After the war, the railroad sought payment for damages under the U.S.-German Peace Treaty (1921) signed in Berlin and, at last in 1953, an agreement was reached for $50 million to be paid to the railroad. Dozens of railroad cars, six piers and 13 warehouses had simply disappeared into a huge crater filled with water and debris after the first explosion. For practical purposes the island, with its causeway to the mainland, had disappeared. Final payment was not made until 1979. In today’s currency, damages are estimated at $500 million.

Landfill projects through the years time have enabled what little was left to be incorporated into Liberty State Park. A single plaque there tells the tale of the largest terrorist attack until our time.

Community members gathered to commemorate the 14th anniversary of the September 11 terrorist attack on the United States. During memorial events across Suffolk County, ceremonial shots were fired, victims’ names read aloud and flowers laid down.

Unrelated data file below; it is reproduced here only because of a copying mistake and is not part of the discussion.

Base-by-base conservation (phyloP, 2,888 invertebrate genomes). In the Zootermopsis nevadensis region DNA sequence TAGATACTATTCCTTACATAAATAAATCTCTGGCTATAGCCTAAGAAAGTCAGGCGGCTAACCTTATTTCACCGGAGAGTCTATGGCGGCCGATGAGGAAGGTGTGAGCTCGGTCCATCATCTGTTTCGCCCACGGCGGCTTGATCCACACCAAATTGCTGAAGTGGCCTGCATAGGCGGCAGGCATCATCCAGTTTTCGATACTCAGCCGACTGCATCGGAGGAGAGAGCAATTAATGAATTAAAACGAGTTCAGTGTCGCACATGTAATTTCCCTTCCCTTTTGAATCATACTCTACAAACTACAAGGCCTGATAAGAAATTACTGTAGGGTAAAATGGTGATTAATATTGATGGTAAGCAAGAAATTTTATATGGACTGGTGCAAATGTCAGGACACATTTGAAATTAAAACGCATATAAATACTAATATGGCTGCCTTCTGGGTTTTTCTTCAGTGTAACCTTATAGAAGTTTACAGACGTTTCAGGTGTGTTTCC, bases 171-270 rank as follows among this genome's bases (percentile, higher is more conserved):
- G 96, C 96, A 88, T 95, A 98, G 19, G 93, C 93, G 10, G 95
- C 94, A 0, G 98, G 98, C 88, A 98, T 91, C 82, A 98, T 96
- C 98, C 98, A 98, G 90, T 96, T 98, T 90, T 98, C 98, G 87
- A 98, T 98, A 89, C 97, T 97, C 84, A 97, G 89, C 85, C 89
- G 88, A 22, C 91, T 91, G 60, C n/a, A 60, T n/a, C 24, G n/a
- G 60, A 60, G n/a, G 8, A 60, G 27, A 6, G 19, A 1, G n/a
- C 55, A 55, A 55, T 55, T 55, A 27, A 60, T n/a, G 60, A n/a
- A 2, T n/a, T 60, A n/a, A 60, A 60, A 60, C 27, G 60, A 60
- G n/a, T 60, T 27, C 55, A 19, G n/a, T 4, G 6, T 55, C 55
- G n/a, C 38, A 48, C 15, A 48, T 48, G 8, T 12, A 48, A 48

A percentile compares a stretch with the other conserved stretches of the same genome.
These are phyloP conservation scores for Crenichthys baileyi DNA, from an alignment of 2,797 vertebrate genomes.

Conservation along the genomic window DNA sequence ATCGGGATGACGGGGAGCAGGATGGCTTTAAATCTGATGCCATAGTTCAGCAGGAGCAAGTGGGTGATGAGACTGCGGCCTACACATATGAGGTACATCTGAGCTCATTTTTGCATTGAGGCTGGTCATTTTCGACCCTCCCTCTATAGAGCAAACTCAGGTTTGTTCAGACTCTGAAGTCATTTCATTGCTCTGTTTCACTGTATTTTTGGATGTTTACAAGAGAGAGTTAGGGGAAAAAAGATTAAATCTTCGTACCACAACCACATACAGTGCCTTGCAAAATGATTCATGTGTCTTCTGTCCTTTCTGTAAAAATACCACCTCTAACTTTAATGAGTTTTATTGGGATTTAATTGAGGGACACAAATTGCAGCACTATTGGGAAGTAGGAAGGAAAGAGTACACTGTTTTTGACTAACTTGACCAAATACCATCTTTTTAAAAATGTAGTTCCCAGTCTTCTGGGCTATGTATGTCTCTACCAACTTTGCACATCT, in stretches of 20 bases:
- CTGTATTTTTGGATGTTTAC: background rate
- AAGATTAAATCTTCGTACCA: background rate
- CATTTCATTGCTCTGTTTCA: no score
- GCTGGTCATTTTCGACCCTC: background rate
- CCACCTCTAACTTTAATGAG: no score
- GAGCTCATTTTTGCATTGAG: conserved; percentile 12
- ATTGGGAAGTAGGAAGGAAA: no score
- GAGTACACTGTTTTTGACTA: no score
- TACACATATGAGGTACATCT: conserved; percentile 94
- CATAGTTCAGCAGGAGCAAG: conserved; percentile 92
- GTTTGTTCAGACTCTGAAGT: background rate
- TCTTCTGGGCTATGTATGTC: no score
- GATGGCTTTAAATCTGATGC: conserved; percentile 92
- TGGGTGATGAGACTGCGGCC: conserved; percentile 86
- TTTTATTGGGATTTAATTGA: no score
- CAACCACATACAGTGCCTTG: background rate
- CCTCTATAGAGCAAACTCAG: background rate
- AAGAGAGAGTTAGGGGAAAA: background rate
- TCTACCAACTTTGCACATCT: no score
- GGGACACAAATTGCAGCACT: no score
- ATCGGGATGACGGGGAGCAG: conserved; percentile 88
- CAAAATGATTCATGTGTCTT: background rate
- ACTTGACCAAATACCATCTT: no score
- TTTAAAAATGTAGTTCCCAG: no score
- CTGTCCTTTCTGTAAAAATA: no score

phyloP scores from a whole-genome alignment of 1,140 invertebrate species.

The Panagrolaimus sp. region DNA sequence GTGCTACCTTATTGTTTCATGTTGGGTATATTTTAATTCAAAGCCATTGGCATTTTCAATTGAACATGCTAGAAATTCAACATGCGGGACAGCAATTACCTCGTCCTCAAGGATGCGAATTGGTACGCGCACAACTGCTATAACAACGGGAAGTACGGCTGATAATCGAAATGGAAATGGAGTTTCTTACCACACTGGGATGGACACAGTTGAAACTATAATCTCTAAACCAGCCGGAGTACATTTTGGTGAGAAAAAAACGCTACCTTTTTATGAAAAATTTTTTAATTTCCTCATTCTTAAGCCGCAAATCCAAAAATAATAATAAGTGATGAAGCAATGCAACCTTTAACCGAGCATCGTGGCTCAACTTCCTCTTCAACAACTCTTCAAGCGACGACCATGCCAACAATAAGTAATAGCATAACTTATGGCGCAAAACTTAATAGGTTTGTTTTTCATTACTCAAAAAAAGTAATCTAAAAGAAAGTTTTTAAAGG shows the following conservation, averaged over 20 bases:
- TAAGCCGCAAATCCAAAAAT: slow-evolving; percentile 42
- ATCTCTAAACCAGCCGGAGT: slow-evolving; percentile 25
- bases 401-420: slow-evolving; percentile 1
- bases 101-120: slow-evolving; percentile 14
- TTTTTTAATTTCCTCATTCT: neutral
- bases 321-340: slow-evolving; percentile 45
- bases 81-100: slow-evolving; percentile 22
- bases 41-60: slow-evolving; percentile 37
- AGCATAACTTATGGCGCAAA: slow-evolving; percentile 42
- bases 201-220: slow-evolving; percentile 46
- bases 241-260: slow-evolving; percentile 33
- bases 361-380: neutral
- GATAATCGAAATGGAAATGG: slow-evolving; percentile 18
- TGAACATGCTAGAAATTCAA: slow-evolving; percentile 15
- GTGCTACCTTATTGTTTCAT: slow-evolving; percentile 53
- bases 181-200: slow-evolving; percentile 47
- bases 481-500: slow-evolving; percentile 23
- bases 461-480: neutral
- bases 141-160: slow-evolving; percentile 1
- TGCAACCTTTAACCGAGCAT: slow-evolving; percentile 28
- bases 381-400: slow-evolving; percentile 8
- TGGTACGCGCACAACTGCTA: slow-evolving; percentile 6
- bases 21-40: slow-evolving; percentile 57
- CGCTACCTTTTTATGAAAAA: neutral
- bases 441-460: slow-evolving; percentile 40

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Harry S. Truman was president during a critical time in the United States. Photo in the public domain

By Rich Acritelli

He came from humble beginnings to make one of the most critical but grave decisions in United States history.

Born on May 8, 1884, to a poor Missouri farming family, Harry S. Truman’s roots were far removed from those of Franklin Delano Roosevelt. While he was a capable student, his poor eyesight prevented an appointment to the U.S. Military Academy at West Point. He never attended college, and was expected to help with the family business. But to get away from the boredom of agriculture, he enlisted in the National Guard and, though he would have been exempted from Selective Service, re-enlisted at age 33, when President Woodrow Wilson declared war in April 1917.